Performers of the soul :: The man whom we loved in Schindler’s List is now one of those super action stars whose movies we can watch without bothering much about the entertainment factor. There were always Taken, Unknown, The Grey and The A-Team which defined the same. He was one star that we could trust with no doubts, and even the more complicated Chloe turned out to be pretty good. He has been Zeus, he fought the Nazis, secret organizations, terrorists, wolves in different movies and even manage to hold one Victor Hugo classic on his shoulder, now how can one doubt him? We never did, which is why we chose this one over Maleficent. Julianne Moore comes up with a character who helps our protagonist, but not without creating that needed shadow of doubt which follows her, and she has carried it with her not lacking in what is needed. Michelle Dockery has smaller, but quite important role as the air hostess, and happens to be the most beautiful person on that dangerous flight. These are actually the three people who we mostly notice, and talking about the villains who come out as a surprise would be a crime.
Soul exploration :: When we were there to watch the movie, it was going to be cancelled, with not enough audience for a show to run, which is eight according to them. But thankfully, some people who couldn’t get the tickets for another movie (Bangalore Days) did save the day, and it is thus evident that one movie helps the other, like the Malayalam movie Drishyam helped three movies in our local theatre during its run, Our Indian Pranayakatha, 1983 and London Bridge. Supported by the hopes of scoring at the expense of another movie, Non-Stop could have done much better with an earlier release, as it asks the viewers questions about how safe they are, and how true can the assurances of the government be. We already know how media goes after breaking news twisting the facts, and how the appearances can be deceiving no matter how close a view we can manage to get, and a further display of the same also comes with this movie. The questions that the movie asks may feel to be without answers, but I guess that is how it is supposed to be. No matter what changes, there are a few questions that we can never manage to answer, and there something that will never get better.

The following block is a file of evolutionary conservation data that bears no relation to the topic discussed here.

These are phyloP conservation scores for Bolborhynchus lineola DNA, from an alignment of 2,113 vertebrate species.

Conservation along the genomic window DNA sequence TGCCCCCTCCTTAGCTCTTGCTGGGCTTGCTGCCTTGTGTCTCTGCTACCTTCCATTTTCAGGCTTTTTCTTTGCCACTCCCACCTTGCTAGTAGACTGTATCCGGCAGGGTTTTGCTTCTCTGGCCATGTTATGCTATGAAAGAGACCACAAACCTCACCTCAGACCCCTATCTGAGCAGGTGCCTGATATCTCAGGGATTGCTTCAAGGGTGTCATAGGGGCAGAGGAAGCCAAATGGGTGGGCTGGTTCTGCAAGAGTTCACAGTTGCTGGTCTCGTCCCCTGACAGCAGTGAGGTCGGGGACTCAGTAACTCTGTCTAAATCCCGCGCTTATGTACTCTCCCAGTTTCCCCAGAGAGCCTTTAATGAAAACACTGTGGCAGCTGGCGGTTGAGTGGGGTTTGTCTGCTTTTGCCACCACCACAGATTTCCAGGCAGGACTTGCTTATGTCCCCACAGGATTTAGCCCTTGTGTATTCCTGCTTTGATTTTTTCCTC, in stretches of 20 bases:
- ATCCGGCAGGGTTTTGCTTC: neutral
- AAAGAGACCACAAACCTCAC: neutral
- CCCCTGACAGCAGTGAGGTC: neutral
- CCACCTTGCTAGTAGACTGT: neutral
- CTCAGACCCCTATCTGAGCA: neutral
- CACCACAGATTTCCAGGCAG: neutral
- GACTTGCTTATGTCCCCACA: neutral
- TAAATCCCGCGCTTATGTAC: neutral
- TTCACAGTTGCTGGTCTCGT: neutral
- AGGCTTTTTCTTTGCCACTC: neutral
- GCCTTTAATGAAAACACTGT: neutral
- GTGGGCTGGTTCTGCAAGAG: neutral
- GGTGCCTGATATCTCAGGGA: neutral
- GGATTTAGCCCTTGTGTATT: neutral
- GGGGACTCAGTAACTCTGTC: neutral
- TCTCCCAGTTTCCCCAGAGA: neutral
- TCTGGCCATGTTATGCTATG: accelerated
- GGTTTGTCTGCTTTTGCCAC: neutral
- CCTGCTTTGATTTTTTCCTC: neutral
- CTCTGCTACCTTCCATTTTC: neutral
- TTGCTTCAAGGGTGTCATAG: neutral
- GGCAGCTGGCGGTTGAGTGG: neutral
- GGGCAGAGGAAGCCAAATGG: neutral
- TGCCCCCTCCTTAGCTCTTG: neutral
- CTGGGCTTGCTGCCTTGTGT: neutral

How it finishes :: Non-Stop won’t do that good here with its horribly late release and in the presence of Bangalore Days which is expected to be good and if it is not, will be hailed so by the fans and the youth; we know how fan-boys and fan-girls work. The challenge from its Hollywood opponent will also be high, especially as it has the power of being new. But it is certain that there will be a lot of people who really want to see Non-Stop and with the face of Liam Neeson on the poster, this should bring a few people in, that’s all. This weekend’s winner in Kerala will surely be Bangalore Days though, and questioning the same would be just madness. There are positive reviews out already, the lowest ones being around average or just above average. Non-Stop is that movie which I had missed, and was sure not to get an opportunity to watch again on the big screen, but I guess I can just be glad that I had this chance out of nowhere. Liam Neeson is made for the big screen, he is that good and I made sure its on th big screen.
Release date: 14th March 2014 (India); 28th February 2014 (US)
Running time: 106 minutes
Directed by: Jaume Collet-Serra
Starring: Liam Neeson, Julianne Moore, Michelle Dockery, Scoot McNairy, Nate Parker, Jason Butler Harner, Anson Mount, Lupita Nyong’o, Omar Metwally, Jason Butler Harner, Corey Hawkins, Frank Deal, Shea Whigham, Bar Paly, Jon Abrahams, Quinn McColgan
@ Cemetery Watch
✠ The Vampire Bat.